seed saving

Late summer seed saving

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Snap! Just like that summer’s almost over, and today we woke up the dreaded change in the air and the feeling of *gasp* autumn’s imminent arrival. I’ve already noticed the shorter days and soon the temperatures will drop, but perhaps the most decisive sign of fall is seed saving: with each visit to the garden, my pockets quickly fill with seeds – kale (top photo), nasturtiums, coriander, lettuce, calendula, cosmos, California poppies, and more.

If you’re like me, gathering fistfuls of ripe seed as you pick tomatoes or pull weeds, you’ll tell yourself that you’ll remember which seeds are in which pocket. Ha ha.. I have wonderful intentions, but I rarely remember if my left pocket had the red lettuce or the green lettuce? Or did I put the black nasturtiums or the Empress of India nasturtiums in my sweater pocket. Oops!

There are plenty of great books on seed saving. One of my favourites is The Complete Guide to Saving Seeds by Robert Gough and Cheryl Moore-Gough, but for some quick tips on seed saving… read on!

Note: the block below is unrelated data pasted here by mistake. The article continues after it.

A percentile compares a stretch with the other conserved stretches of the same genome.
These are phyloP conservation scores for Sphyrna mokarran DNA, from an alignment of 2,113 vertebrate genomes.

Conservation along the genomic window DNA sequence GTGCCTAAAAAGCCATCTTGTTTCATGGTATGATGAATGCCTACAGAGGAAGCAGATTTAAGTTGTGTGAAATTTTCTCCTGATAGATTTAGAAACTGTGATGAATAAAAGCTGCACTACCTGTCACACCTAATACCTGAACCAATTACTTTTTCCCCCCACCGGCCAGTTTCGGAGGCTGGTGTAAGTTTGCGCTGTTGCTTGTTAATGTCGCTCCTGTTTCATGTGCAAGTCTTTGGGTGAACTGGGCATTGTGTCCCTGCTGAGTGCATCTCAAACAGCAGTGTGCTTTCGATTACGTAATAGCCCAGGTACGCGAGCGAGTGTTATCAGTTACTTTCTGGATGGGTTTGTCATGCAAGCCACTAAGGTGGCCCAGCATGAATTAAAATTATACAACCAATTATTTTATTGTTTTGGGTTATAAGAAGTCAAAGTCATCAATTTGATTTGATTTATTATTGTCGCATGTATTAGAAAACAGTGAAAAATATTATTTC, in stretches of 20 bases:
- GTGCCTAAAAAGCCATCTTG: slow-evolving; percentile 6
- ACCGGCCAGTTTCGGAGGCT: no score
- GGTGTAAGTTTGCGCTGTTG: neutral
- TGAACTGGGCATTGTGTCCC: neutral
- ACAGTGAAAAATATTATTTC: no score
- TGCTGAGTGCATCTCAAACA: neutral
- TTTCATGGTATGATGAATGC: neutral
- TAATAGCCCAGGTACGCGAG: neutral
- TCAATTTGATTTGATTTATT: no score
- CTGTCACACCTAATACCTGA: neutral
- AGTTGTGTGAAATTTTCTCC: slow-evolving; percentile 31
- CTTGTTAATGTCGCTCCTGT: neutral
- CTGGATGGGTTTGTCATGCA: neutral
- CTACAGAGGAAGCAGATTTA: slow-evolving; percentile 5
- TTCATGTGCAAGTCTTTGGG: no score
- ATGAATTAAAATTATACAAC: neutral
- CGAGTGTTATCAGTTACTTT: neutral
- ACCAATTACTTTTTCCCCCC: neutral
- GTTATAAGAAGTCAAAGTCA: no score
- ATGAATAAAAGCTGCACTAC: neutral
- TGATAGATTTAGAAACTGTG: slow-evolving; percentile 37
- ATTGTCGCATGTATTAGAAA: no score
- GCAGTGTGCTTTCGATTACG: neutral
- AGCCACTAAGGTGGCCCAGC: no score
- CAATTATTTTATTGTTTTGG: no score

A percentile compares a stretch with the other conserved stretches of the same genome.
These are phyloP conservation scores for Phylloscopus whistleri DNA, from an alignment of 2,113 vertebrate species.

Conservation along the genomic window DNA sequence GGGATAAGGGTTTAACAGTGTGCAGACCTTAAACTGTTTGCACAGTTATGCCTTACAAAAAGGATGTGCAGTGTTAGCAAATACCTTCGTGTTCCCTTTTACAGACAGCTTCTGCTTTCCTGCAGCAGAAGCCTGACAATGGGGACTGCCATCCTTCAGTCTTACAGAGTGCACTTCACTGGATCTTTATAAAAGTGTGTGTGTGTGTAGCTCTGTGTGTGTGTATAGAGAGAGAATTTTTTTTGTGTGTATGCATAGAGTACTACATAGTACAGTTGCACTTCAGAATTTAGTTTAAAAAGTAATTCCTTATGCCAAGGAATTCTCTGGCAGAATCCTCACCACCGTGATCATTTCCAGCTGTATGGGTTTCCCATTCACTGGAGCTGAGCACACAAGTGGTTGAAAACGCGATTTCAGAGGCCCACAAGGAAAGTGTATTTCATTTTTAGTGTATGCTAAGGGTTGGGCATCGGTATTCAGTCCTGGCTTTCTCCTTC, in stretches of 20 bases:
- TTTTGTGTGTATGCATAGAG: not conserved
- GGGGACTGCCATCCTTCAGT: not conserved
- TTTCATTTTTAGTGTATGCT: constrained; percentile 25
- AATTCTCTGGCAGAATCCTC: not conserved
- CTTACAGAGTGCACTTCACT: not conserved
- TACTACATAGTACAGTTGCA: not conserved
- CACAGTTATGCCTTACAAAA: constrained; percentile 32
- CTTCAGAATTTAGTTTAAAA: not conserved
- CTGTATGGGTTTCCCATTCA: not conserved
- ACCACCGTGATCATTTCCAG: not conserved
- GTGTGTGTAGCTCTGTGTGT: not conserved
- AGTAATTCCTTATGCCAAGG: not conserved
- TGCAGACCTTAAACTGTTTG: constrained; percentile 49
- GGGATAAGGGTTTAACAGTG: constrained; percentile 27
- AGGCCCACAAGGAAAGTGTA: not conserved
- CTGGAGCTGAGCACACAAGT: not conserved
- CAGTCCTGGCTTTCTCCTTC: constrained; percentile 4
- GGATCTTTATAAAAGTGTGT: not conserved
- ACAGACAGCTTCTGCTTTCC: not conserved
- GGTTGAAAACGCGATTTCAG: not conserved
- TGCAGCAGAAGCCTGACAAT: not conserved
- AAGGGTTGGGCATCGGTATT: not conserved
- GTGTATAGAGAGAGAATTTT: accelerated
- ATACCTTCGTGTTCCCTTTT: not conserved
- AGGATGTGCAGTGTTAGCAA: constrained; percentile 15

Related Post: 10 creative ways to store your seeds for free

Niki’s seed saving tips:

1) Keep a sandwich-sized tupperware (or similar) container in your garden filled with small paper or plastic baggies and a sharpie. As you gather your seeds, pop them in the baggies and label with the marker. If they need further drying, lay them out on screens or newspaper once you get back indoors.

2) Don’t harvest too early – or too late. As you make your daily rounds of the garden, keep an eye on maturing flower heads and seed pods. Seed pods can shatter if left in the garden too long (bye-bye seed), so once the majority of the pods have dried, pull the plants and thresh the seed.

3) Gather seed on dry days. I find it best to collect seed on sunny days, anytime from mid-morning to mid-afternoon. You want your seeds to be very dry before they’re stored, so if there is any hint of moisture, be sure to lay them out to continue drying for a few days to weeks before storing.

4) Be a smart storer. Once my seeds are thoroughly dry, I place them in labeled envelopes and tuck the envelopes in a glass jar. The jars are kept in the fridge until I’m ready to plant. To further discourage moisture, I like to make up some simple moisture-absorbing packets by placing two tablespoons of powdered milk in a tissue and twisting it shut. Put one milk packet in each jar.

seed saving

The seeds in the top photo came from these kale plants. The edible blooms of kale also attract plenty of pollinators.

Related Post: Save money by saving seeds

Are you a savvy seed saver too?

 







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